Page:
La Soufrière Volcano’s Eruptions Continue in Caribbean, 42 Years After Its Last Explosive Eruption

by Carolee Chanona

Commemorating its 42nd anniversary to the day, La Soufrière on St. Vincent continues to erupt with yet another explosive episode in the Caribbean early Tuesday, April 13. La Soufrière volcano on St. Vincent, which first erupted in explosive fashion Friday morning, continues to spew ash and smoke high into the atmosphere, visible even from neighboring islands. Weather satellites have captured dozens of eruptions since the volcano first blew its top last week, ash now spreading hundreds of miles eastward and extinguishing the sun in Barbados. The volcano spewed a tremendous amount of ash and hot gas in the biggest explosive eruption yet since volcanic activity began on the eastern Caribbean island late last week.

La Soufrière: Day 5 of Explosive Eruptions

volcano st lucia vincent la Soufrière 2021

This morning’s La Soufrière eruption as seen from Soufrière, St Lucia.
Soufriere, St Lucia is about 35 miles away from La Soufrière Volcano in St Vincent (Photo: source unknown)

The 4,094-foot Caribbean stratovolcano, which previously erupted in 1979, began volcanic activity since December 2020. A new lava dome appeared before the new year and grew into February, prompting increased supervision by volcanologists who accurately predicted an eruption and undoubtedly, saved lives. About 16,000 people evacuated from communities close to the volcano Thursday before the first eruption Friday morning. Since then, dozens of more explosions have followed, generating devastating pyroclastic flows.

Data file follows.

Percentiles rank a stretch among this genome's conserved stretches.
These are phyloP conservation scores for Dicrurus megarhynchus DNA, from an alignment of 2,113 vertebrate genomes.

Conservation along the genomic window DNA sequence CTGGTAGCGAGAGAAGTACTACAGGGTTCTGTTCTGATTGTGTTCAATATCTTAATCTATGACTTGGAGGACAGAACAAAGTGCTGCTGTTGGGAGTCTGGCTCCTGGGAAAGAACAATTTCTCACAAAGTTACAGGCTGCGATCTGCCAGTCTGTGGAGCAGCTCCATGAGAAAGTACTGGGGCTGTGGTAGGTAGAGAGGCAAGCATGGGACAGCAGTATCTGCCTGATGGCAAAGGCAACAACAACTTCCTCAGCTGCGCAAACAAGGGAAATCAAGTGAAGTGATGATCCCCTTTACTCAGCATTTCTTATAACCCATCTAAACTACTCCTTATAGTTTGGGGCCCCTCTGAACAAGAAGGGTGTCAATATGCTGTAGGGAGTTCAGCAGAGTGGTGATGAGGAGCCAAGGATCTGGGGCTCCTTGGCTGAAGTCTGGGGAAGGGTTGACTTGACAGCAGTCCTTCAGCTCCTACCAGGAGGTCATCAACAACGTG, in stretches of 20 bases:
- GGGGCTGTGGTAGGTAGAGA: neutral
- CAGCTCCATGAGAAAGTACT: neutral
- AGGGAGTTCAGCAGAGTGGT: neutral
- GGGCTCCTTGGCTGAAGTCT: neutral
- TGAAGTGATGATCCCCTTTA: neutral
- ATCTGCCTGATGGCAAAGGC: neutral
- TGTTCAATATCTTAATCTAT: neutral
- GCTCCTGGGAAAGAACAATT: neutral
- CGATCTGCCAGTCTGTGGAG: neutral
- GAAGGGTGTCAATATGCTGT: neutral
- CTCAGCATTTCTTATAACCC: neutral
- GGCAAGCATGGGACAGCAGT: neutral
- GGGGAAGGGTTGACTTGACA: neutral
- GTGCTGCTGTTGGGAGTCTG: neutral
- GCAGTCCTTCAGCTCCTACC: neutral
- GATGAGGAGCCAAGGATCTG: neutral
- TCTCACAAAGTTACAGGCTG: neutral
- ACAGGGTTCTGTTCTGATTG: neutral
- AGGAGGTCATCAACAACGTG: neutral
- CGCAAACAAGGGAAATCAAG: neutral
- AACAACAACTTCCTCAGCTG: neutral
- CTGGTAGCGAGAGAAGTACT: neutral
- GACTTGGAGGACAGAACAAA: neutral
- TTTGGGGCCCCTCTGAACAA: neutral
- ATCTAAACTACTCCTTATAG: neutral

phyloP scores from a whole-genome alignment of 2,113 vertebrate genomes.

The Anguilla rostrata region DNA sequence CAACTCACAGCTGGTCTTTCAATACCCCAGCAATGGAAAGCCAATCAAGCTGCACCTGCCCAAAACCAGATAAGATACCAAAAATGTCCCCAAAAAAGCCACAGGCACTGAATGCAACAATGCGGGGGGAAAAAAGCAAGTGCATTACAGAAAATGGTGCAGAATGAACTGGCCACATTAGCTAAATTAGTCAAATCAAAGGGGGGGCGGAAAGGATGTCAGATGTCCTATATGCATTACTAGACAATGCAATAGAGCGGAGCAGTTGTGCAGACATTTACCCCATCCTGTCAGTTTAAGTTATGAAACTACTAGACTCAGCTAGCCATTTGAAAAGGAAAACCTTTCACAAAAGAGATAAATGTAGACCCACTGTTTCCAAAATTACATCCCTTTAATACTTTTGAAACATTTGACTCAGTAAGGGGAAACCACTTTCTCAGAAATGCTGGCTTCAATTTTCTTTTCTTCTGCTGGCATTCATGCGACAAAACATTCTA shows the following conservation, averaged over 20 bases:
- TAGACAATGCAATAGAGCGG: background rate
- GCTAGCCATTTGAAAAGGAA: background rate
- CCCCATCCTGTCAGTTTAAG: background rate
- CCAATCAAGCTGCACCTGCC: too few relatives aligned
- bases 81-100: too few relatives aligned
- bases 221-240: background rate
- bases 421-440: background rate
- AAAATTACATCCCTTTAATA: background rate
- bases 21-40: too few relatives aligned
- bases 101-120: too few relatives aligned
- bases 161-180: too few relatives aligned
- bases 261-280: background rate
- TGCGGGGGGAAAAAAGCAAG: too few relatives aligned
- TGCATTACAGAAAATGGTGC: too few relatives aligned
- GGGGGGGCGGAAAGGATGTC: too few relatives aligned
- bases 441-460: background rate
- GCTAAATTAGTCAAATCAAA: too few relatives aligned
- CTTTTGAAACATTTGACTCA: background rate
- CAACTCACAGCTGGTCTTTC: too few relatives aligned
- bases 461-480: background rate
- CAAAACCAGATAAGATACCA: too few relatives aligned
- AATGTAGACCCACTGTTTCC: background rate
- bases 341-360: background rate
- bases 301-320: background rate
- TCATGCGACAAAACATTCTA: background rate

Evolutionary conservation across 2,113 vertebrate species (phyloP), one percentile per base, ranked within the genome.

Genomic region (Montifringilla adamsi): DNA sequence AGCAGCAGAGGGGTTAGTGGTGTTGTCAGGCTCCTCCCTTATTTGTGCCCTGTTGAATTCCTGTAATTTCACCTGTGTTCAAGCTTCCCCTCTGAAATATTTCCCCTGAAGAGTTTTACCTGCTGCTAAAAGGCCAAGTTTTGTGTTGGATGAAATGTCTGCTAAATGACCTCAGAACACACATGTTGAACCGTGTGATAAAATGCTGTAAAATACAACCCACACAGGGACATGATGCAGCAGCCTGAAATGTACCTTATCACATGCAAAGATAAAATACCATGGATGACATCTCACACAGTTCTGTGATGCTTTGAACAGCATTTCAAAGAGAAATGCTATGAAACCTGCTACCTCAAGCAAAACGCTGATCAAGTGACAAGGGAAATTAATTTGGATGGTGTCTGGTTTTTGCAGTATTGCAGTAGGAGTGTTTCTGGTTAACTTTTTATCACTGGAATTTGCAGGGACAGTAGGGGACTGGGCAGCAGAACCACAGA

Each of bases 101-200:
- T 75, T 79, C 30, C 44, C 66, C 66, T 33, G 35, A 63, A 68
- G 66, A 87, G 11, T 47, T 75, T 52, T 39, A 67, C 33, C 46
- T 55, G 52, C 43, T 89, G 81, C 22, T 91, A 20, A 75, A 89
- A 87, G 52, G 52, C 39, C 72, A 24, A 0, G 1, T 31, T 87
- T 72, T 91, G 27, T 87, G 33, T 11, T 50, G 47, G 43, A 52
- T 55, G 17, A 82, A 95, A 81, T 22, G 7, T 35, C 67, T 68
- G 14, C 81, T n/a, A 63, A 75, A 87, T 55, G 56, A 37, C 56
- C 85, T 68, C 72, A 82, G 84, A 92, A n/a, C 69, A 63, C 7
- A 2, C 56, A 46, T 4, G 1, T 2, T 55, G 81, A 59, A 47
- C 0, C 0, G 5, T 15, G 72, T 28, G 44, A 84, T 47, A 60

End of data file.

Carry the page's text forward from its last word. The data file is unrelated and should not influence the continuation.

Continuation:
In the past 24 hours, eruptions have been occurring semi-regularly every couple of hours, each producing new plumes that drift off to the east. Satellites indicated that 10 eruptions had occurred since midnight Saturday.

Belize Pledges Solidarity and US$50,000

Images courtesy SVG TV

“It’s destroying everything in its path,” Erouscilla Joseph, director of the University of the West Indies’s Seismic Research Center, told the Associated Press.

The sputtering volcano has spewed thousands of tons of ashen fine particulate matter miles into the atmosphere, captured by the GOES east weather satellite, which peers down from 22,236 miles above the Earth’s surface. Preliminarily, a total of 85 shelters currently house over 3,500 Vincentians, while up to 20,000 citizens have been affected or displaced as ash fall continues. The ashfall is also affecting neighbouring islands in the Eastern Caribbean at this time.

In solidarity with our CARICOM sister nation, the Government of Belize issued a statement welcoming Vincentians who have been forced to evacuate their homes due to the seismic activity or those who may have ties to Belize through family or friends in accordance with the determined requirements for entry including COVID-19 protocols. Additionally, the Government of Belize will also provide humanitarian resources as required to assist with the disaster response plan on the ground.

Belize continued, “Close communication and coordination on the situation in St. Vincent and the Grenadines will continue between Belize’s National Emergency Management Organization (NEMO) and the Caribbean Disaster Emergency Management Agency (CDEMA) during this emergency. Belize stands in full solidarity with St. Vincent and the Grenadines during these dual crises presented by disaster response and the consequential socio-economic effects of the COVID-19 pandemic.”

Our thoughts and prayers are with all those affected in the Eastern Caribbean as they brace this catastrophic event.

Source: The Washington Post. Header image via Twitter @Shumeeehh

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